- Description: Two of these journal articles discuss setting up a DRR screening program in Mexico (8a) and the costs involved in a small DRR screening effort in a US pilot study (9b). The last article (10c) discusses the practicality and cost effectiveness of using digital retinal screening in a community approach for rural or remote locations where current service is unavailable in the United States. All three articles address the practical nature of setting up a screening, the potential for success and comparing costs to traditional DRR care.
- Dickinson, J. K., Guzman, S. J., Maryniuk, M. D., O’Brian, C. A., Kadohiro, J. K., Jackson, R. A., . . . Funnell, M. M. (2017). The Use of Language in Diabetes Care and Education. Diabetes Care, Advance online publication.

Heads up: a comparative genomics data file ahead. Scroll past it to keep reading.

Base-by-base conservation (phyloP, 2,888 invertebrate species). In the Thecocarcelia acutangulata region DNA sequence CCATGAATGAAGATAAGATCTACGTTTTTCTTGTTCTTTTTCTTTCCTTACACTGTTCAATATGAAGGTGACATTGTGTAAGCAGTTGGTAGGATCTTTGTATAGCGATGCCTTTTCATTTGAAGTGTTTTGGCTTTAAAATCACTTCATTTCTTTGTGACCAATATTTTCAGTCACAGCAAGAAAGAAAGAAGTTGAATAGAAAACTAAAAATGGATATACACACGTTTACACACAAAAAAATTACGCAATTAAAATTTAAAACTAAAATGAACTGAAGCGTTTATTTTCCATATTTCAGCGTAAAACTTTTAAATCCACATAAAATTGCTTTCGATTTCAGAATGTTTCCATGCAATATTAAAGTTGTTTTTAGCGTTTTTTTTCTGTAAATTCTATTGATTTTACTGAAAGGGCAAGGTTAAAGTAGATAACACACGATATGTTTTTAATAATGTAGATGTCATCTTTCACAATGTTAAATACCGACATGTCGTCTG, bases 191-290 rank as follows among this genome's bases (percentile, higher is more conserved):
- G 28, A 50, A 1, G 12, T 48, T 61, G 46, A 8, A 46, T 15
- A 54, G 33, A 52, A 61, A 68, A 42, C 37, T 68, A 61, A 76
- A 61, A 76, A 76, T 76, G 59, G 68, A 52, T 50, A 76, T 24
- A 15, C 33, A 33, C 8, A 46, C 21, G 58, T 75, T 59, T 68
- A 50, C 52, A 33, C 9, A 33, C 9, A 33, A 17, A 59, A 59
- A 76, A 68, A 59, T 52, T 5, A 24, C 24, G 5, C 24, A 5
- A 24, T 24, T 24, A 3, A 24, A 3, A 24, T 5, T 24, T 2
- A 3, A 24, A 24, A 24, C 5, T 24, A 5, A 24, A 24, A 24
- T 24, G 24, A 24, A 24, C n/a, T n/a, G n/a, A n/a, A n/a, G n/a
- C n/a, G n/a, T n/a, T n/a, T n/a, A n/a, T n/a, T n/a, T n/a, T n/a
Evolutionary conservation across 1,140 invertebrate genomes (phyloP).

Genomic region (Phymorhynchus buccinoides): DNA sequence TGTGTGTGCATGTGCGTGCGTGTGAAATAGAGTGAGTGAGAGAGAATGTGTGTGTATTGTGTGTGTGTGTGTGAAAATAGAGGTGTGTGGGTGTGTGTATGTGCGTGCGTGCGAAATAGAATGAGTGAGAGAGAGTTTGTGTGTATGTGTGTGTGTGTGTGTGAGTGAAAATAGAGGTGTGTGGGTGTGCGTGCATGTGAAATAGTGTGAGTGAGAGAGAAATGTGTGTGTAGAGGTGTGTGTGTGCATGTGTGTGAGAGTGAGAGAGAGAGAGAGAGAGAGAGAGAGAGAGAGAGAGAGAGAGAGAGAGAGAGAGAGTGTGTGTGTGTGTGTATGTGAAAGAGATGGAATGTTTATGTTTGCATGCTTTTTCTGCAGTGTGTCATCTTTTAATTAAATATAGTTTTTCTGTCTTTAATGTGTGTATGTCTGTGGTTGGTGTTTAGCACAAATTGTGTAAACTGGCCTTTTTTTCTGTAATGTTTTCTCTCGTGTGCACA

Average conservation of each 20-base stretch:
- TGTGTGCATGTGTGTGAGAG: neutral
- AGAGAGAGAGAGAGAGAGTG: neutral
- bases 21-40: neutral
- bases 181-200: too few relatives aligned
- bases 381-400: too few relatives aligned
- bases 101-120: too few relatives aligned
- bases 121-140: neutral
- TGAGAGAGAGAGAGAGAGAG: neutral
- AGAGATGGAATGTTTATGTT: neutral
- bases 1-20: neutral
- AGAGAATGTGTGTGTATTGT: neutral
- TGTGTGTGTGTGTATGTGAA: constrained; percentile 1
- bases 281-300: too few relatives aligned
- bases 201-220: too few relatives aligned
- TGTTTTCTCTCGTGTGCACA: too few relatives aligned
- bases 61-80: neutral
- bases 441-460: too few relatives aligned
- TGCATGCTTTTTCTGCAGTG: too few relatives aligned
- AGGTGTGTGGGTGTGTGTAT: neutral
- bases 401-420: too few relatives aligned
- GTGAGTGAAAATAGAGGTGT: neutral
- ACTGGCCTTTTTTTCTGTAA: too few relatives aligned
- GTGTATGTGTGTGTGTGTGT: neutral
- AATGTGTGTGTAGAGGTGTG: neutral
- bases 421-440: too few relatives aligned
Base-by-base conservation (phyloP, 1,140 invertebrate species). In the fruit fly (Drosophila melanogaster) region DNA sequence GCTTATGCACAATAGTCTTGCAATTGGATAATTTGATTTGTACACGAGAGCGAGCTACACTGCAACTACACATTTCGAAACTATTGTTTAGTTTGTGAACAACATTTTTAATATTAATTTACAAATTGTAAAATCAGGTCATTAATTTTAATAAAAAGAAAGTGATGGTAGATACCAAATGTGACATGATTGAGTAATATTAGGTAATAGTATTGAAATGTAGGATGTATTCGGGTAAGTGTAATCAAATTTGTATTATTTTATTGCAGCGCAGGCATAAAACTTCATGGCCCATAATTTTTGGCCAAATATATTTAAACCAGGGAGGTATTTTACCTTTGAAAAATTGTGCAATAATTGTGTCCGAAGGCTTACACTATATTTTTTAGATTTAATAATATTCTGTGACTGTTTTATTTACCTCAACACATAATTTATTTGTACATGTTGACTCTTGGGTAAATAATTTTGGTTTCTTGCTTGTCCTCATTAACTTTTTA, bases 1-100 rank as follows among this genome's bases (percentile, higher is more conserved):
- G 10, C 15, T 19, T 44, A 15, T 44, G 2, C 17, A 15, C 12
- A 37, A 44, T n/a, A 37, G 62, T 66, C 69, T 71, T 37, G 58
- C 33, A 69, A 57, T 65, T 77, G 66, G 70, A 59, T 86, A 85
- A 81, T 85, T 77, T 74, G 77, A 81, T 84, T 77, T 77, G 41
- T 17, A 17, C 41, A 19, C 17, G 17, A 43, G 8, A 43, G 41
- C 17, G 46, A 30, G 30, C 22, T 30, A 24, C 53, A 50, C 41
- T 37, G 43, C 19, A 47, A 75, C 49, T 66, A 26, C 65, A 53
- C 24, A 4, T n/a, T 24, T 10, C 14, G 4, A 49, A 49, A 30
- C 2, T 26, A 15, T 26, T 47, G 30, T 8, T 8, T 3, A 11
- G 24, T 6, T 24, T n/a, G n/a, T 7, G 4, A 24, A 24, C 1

- Description: Behavior change and cultural sensitivity also apply to how we address the disease and the person with the disease. Eye care has lagged behind in making this distinction. One commonly hears the term diabetic patient, or diabetic retinopathy used in eye care clinically and in journal articles. To put this in perspective, a person with macular degeneration is not referred to as a macular degenerate, so a person with DRR should not be referred to as a “diabetic” or “suffering with diabetic retinopathy”. This article discusses the use of language when partnering and conducting interventions and clinical care with persons with diabetes.